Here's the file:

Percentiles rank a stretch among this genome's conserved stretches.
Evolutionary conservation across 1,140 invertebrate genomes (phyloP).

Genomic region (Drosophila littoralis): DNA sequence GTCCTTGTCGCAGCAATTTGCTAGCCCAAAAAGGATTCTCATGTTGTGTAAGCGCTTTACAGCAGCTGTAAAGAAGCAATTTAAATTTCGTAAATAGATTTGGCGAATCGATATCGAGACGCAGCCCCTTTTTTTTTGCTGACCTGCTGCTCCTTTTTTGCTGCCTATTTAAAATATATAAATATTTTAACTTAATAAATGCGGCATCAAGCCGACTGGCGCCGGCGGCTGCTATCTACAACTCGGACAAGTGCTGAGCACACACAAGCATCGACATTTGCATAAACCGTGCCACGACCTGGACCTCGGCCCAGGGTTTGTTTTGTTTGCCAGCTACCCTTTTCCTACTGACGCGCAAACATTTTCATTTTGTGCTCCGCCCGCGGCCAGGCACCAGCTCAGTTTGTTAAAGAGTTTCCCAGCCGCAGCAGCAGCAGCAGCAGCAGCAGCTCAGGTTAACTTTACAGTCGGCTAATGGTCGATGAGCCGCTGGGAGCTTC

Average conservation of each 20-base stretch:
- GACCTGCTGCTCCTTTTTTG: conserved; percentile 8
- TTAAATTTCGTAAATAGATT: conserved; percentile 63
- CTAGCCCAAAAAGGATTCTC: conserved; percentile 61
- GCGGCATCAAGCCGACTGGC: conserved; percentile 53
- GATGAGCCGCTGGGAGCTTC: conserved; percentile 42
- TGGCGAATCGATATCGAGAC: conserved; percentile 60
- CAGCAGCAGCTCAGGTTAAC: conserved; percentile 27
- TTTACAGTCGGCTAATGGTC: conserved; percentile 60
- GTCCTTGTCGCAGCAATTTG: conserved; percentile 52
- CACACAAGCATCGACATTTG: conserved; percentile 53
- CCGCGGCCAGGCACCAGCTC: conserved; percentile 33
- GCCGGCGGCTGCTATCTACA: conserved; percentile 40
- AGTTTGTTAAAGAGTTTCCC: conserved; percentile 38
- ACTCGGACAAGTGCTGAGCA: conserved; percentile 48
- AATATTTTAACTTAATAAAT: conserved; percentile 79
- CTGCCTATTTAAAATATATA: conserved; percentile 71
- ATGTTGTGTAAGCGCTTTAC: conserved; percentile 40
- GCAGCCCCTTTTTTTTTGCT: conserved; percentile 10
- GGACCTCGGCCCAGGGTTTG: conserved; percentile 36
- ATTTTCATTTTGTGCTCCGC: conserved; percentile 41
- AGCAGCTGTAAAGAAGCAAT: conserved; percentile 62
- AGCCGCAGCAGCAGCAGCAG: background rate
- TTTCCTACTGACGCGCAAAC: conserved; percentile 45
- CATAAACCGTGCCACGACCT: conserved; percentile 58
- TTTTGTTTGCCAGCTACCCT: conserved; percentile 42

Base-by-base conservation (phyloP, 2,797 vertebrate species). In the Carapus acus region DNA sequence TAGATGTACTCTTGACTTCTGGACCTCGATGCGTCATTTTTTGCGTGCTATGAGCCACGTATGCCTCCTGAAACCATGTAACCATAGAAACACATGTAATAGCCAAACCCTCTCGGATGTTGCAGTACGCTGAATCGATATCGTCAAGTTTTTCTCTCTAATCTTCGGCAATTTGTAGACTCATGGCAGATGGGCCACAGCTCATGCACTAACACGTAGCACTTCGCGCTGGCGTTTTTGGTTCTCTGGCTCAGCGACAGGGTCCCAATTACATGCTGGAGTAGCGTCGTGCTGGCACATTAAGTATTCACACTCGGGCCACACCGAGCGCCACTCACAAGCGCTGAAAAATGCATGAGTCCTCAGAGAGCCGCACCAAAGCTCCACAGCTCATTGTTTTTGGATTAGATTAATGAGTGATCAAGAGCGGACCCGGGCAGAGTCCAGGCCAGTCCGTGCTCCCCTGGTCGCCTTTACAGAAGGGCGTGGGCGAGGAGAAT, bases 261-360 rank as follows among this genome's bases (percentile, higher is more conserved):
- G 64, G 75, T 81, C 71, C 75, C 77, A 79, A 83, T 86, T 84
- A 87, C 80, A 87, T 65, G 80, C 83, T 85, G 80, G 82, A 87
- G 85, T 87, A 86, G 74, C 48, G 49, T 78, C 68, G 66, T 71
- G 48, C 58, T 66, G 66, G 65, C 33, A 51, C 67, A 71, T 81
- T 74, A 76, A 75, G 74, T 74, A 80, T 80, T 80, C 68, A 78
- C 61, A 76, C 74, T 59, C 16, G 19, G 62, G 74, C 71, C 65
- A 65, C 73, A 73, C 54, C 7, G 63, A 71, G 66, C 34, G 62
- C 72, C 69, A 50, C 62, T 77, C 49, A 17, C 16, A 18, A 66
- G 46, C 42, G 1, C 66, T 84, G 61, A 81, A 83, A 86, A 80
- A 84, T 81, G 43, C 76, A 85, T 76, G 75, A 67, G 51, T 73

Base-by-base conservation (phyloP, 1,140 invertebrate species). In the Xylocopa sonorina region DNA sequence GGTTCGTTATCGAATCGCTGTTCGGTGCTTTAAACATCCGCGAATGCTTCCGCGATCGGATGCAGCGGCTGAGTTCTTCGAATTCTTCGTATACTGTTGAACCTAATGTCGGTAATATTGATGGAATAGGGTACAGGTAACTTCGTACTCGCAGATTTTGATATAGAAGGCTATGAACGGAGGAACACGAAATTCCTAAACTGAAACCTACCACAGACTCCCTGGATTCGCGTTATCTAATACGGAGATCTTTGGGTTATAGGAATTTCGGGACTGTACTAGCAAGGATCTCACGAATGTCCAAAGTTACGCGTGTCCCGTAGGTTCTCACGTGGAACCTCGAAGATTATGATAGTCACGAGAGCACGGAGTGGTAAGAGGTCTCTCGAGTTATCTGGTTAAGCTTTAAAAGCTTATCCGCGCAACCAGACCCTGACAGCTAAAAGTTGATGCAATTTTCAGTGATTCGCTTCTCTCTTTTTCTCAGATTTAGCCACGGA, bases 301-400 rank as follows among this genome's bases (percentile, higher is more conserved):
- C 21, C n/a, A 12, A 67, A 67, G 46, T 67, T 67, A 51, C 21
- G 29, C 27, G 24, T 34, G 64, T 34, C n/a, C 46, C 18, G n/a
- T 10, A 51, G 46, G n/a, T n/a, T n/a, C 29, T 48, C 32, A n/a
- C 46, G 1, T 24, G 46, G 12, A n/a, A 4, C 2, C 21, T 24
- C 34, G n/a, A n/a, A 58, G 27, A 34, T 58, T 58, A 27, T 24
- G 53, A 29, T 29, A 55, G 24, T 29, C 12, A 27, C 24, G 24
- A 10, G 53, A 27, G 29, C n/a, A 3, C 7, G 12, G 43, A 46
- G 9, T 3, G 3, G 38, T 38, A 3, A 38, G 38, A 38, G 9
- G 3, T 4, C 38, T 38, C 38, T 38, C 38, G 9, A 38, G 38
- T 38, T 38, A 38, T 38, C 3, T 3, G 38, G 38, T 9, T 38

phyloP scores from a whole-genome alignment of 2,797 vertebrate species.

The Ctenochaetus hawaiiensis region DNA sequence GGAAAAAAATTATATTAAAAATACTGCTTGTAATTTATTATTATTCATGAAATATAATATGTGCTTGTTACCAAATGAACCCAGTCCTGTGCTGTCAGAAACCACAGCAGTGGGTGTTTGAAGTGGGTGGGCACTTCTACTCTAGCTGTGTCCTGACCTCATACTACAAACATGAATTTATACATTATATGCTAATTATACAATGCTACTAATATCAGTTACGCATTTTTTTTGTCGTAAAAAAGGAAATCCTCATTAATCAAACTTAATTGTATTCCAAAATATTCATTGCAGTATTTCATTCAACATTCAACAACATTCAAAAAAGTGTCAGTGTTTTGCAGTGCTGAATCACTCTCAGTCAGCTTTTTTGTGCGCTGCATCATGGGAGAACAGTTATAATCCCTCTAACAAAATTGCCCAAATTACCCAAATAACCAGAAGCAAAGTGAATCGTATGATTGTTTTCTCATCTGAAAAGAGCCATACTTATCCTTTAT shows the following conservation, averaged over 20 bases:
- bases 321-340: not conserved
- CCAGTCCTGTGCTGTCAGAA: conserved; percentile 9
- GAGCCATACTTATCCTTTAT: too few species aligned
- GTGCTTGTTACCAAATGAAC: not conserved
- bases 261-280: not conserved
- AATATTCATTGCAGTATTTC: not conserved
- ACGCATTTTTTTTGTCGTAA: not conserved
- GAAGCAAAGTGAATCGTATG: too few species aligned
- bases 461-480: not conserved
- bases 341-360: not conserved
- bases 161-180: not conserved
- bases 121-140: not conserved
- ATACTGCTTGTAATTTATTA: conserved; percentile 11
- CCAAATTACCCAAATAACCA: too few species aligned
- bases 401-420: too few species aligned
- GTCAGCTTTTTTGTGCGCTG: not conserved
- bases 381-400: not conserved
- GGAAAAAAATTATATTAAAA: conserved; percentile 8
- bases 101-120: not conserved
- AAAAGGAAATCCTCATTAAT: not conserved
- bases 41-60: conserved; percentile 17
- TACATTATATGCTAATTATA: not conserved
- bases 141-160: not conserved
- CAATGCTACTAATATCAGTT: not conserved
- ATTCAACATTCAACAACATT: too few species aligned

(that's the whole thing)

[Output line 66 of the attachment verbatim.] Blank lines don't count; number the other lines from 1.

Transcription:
- ATACTGCTTGTAATTTATTA: conserved; percentile 11